ISRO successfully launches Earth Observation Satellite, two other co-passengers on PSLV-C52

cosmos science Technology

At 5:59 a.m. Monday, the Indian Space Research Organisation (ISRO) launched its earth observation satellite EOS-4, as well as two co-passenger technology demonstrations and scientific spacecraft, from the country’s sole spaceport in Sriharikota, Andhra Pradesh.

The launch director stated that all three satellites had been safely deployed to applause in Mission Control. “The objective of PSLV-C52 has been effectively completed,” Isro chairman S Somnath stated after the launch.

“Three satellites, EOS-04, INSPIREsat-1, and INST-2TD, were successfully injected into a sun-synchronous polar orbit of 529 km after a journey of around 17 minutes 34 seconds.” The satellites’ orbits were “very near to the targeted orbits,” according to a statement from the space agency.

Following separation, EOS-04’s two solar arrays were autonomously deployed, and the Isro Telemetry Tracking and Command Network (ISTRAC) in Bengaluru took control. In a few days, the satellite will be manoeuvred to its final location and begin transmitting data.


The Earth Observation Satellite-04, also known as the Radar Imaging Satellite (RISAT), was built to deliver high-quality photographs in all-weather circumstances for applications including agriculture, forestry, plantations, flood mapping, and soil moisture and hydrology. The spacecraft will gather data in the C-Band band, completing observations made by the Resourcesat, Cartosat, and RISAT-2B series. The satellite has a ten-year operational life.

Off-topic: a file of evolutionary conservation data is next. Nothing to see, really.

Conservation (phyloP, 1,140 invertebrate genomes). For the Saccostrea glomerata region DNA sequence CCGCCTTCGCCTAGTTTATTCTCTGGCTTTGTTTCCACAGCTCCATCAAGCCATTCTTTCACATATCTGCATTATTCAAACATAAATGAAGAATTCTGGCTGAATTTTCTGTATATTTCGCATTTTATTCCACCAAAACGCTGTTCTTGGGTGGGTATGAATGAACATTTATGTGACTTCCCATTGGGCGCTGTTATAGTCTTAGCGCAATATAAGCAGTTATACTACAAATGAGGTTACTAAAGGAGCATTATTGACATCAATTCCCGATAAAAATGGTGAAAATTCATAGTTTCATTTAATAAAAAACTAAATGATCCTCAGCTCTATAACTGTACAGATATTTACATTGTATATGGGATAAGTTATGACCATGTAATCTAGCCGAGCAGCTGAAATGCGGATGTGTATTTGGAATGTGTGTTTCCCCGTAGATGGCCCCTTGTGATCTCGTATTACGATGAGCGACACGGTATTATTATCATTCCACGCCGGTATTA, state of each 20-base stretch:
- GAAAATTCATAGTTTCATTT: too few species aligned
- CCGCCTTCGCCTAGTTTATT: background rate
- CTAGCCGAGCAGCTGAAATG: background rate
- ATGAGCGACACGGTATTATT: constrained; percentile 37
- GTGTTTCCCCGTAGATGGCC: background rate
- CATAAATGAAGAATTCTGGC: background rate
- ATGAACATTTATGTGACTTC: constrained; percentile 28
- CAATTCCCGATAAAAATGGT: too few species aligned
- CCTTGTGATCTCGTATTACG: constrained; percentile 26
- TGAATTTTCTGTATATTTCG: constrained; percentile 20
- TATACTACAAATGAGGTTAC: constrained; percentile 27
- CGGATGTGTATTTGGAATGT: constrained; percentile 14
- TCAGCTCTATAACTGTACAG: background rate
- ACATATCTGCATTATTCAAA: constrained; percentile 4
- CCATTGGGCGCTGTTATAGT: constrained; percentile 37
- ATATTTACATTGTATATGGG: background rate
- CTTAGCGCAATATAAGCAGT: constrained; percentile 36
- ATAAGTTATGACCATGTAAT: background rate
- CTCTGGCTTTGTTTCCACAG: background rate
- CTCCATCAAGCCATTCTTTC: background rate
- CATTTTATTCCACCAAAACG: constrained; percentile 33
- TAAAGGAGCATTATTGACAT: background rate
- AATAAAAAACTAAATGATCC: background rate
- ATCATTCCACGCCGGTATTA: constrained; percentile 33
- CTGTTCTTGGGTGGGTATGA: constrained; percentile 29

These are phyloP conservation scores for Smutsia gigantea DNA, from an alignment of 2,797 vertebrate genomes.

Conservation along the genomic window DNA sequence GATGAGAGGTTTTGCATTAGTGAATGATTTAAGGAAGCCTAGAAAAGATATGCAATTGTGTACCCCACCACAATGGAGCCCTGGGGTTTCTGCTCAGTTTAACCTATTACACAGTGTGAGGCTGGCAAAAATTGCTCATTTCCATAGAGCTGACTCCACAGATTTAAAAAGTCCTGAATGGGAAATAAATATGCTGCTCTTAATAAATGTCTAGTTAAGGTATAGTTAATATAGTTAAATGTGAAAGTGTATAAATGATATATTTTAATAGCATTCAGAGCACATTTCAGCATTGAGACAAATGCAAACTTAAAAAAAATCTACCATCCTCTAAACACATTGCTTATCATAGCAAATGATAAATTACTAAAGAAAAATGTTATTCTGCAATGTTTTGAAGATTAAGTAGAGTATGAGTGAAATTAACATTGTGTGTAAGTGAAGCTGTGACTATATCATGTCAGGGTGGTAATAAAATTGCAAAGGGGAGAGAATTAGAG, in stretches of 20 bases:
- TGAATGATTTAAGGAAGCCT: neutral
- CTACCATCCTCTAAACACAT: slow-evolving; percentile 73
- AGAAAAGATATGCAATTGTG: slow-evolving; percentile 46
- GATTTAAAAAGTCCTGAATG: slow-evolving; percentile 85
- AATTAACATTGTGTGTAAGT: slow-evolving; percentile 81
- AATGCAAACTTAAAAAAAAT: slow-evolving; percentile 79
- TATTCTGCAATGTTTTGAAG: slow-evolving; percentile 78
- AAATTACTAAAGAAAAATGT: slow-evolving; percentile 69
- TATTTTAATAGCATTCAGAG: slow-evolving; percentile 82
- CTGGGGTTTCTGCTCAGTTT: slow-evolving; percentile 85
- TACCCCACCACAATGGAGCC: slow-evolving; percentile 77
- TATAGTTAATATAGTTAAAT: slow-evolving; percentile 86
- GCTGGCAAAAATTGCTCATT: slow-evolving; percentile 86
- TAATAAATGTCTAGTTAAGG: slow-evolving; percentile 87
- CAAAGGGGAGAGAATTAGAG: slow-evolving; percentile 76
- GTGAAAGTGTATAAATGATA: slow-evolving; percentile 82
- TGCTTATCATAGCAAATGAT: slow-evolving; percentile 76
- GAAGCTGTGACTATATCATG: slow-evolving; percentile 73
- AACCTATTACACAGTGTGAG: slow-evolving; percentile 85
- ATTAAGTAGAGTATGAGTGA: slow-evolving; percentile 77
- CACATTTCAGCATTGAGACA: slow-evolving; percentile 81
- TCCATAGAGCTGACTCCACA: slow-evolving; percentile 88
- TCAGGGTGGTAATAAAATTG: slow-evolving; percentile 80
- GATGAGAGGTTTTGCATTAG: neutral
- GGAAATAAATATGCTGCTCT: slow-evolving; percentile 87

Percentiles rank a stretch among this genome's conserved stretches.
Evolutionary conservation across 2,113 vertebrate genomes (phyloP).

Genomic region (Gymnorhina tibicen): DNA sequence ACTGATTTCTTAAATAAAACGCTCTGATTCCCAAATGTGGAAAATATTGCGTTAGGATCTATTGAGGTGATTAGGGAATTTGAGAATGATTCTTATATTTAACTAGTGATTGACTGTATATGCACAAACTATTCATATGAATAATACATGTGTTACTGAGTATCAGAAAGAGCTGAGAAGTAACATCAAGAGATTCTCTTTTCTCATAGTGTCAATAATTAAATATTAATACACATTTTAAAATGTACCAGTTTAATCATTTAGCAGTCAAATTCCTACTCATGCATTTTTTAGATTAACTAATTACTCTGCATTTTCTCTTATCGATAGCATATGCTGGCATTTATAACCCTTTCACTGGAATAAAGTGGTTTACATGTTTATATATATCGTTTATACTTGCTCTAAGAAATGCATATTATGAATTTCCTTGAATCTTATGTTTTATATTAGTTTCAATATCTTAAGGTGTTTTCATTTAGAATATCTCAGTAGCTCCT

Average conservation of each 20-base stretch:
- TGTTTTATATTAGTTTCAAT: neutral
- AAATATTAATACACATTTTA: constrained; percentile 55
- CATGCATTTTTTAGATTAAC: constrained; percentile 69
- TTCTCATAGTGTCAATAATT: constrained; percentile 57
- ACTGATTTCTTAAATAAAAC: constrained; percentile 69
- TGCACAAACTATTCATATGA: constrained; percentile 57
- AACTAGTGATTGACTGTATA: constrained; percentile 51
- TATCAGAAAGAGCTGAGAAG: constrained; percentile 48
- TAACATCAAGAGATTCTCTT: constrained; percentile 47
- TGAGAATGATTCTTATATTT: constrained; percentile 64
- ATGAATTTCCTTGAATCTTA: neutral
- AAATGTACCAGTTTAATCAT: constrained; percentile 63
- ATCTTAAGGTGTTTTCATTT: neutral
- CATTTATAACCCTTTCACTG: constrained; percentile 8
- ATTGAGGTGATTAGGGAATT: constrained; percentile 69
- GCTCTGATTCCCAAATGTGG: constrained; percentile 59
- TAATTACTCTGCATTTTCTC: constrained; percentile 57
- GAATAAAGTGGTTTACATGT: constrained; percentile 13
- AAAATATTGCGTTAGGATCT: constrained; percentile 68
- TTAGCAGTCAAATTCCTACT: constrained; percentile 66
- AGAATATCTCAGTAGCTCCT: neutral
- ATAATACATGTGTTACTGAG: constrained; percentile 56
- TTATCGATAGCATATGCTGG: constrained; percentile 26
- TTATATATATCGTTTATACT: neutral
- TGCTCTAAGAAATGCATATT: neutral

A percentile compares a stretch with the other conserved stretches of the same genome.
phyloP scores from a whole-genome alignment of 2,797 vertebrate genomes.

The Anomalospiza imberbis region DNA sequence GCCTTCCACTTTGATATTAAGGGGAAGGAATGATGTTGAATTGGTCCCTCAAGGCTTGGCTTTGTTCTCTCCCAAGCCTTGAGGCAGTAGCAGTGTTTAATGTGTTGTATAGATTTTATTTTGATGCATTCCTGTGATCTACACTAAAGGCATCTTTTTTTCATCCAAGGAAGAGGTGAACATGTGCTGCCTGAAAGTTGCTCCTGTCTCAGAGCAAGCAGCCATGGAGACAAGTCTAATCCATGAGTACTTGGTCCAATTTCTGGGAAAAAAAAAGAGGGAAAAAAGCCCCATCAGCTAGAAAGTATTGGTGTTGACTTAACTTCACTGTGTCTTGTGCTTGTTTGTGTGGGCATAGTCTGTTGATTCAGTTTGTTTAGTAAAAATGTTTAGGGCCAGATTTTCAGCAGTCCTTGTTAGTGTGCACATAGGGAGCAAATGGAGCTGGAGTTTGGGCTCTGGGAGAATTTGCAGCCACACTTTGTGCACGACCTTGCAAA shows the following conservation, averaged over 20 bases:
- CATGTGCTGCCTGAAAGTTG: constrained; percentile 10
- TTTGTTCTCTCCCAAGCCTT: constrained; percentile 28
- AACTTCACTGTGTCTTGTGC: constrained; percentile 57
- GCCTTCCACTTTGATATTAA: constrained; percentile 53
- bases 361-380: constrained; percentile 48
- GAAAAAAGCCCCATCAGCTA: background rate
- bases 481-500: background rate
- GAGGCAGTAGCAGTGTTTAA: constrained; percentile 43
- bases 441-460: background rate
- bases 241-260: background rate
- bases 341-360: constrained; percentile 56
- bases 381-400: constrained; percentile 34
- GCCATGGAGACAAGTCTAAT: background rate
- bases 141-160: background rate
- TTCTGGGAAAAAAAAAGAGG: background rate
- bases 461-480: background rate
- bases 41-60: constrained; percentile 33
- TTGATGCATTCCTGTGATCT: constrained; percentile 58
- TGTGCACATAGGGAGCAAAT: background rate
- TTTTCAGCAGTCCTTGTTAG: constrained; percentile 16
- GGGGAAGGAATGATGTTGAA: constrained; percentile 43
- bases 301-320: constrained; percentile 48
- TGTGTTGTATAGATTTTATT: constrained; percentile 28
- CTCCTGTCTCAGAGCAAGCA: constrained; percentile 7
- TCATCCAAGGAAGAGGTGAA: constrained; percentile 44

The INSPIRESat-1 student satellite, weighing 8.1 kilogrammes, was created by the Indian Institute of Space Science and Technology in collaboration with the University of Colorado’s Laboratory of Atmospheric and Space Physics. The satellite will help us better understand the dynamics of the ionosphere and the sun’s coronal heating process. It has a one-year operating lifespan.

In addition to mapping vegetation, the spacecraft will carry the INS-2DT technology demonstration satellite, which includes a thermal imaging sensor and can aid in the evaluation of land and ocean surface temperatures.

The Indian Institute of Space Science and Technology, the University of Colorado in the United States, Nanyang Technological University in Singapore, and National Central University in Taiwan collaborated on the third InspireSat-1 satellite. This spacecraft will examine ionosphere dynamics and the Sun’s coronal heating process using two instruments.

The first launch of 2022 has triggered Isro’s plans to launch 18 more missions this year, including the high-profile Chandrayaan-3 mission to the Moon and the long-awaited uncrewed Gaganyaan mission.

The PSLV, India’s workhorse launcher, climbed to the top of the SSO on its 54th trip. The PSLV-C53 mission, which will launch OCEANSAT-3 and INS 2B ANAND into orbit, is scheduled to launch in March.

S Somnath, the Isro’s chief, has stated that the agency will launch five significant satellites in the next three months and a total of 19 missions this year.